There is one field of knowledge in which the São Paulo Metropolitan Region does not contain the largest contingent of science professionals. This area is Agricultural Sciences, in which Campinas appears with 22% of the state’s researchers, followed by São Paulo, with 19.3%; Piracicaba, with 15.3%; and Ribeirão Preto, with 13.6%. “What created the equilibrium is the presence in the Campinas region of the Agronomic Institute and the University of Campinas (Unicamp),” Buckeridge says. “In turn, the significance of Piracicaba relates to the Luiz de Queiroz College of Agriculture, which is part of USP.”

Economist Marcelo Pinho, a professor at UFSCar, recommends caution when making comparisons among regions. “The comparability of the data is impaired by the enormous disparity between the dimensions of the mesoregions in both demographic and economic terms,” he says. He notes that the SPMR has approximately 20 million residents while the Araraquara region has yet to reach one million. “It would be more prudent to filter that difference by evaluating scientific production per 100,000 residents or by GDP,” he says. According to Pinho, the concentration of researchers in greater São Paulo should attract attention only after it exceeds 50%, the figure corresponding to the percentage that the capital city and its vicinity represent in the state population as a whole. “That happens only in Health Sciences and in the group of subject fields associated with Humanities and Social Sciences, including Linguistics, Literature, and Arts.”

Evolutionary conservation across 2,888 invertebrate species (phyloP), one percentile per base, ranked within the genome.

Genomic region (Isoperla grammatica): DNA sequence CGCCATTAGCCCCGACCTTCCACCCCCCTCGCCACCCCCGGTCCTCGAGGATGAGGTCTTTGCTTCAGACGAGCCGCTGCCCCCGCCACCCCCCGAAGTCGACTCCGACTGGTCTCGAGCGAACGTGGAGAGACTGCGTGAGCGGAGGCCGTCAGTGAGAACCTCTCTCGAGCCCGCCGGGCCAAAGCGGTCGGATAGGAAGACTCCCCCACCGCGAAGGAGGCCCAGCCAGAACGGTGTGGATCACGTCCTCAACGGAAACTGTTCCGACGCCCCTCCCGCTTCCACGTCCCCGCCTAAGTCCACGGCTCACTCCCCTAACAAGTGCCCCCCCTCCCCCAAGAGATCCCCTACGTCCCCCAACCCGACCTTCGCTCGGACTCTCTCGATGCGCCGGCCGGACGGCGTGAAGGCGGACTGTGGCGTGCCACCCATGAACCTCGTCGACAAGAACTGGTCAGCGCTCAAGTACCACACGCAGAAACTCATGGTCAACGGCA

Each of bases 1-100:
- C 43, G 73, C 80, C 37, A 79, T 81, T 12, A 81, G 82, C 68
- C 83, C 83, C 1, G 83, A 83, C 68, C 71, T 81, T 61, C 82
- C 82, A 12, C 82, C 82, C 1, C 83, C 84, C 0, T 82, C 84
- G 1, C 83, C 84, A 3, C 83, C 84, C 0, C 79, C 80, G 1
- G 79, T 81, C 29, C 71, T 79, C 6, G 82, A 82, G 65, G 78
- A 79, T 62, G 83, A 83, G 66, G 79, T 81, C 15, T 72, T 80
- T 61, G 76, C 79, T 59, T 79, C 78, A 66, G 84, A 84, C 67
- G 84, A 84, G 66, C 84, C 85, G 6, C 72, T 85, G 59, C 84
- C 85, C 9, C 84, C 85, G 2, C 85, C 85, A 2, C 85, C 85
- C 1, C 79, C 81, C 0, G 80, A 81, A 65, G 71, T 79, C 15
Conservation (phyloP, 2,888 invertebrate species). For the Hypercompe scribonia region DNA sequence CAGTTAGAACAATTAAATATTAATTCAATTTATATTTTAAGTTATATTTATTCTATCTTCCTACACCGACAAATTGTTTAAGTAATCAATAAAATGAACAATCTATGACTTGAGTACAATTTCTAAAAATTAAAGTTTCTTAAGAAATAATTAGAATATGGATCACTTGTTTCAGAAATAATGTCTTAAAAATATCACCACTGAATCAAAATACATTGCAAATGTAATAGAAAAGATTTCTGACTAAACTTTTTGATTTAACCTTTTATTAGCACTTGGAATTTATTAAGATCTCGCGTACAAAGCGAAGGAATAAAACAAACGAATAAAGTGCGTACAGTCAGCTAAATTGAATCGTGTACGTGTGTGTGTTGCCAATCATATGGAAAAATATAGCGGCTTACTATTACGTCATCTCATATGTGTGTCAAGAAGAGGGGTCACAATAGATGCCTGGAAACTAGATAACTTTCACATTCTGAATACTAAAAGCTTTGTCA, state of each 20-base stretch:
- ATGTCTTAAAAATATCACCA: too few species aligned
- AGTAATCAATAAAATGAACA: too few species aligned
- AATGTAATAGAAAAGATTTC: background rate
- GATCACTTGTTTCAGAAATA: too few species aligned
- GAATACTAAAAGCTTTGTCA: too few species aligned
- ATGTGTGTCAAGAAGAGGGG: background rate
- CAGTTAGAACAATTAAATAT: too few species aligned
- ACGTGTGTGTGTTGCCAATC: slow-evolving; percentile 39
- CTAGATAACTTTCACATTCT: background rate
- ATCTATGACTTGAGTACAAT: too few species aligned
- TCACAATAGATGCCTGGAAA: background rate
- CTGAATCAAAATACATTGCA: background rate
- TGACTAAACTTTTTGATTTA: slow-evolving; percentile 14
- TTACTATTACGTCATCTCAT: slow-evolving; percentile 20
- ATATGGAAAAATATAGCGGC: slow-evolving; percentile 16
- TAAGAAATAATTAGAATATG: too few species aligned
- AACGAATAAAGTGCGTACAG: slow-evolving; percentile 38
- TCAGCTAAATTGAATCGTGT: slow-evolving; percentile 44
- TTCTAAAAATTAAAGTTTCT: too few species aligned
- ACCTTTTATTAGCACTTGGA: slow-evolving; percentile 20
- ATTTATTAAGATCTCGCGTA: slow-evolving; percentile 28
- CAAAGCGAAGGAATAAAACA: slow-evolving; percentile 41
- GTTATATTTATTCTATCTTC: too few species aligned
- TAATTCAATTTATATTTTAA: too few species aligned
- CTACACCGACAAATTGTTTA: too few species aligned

Having expressed those reservations, Marcelo Pinho says that the data reflect regional concentrations of competencies that were already known. “It is not surprising that the Piracicaba region, which has less than 4% of the state’s population accounts for 15% of the researchers in Agricultural Sciences and occupies an even more prominent position, considering researchers that exhibit the highest productivity. Something similar can be said of the Araraquara mesoregion, which includes São Carlos, with regard to Engineering and Exact and Earth Sciences. With approximately 2% of the state’s population, that region is home to 14% and 15% of the researchers in those two fields of knowledge, respectively,” he says. According to Pinho, the data confirm the presence of a reasonable degree of spatial distribution of scientific capabilities throughout the state. “This is a positive result of the policies that have been followed for many decades, namely the deconcentration of the locations of universities and research institutions.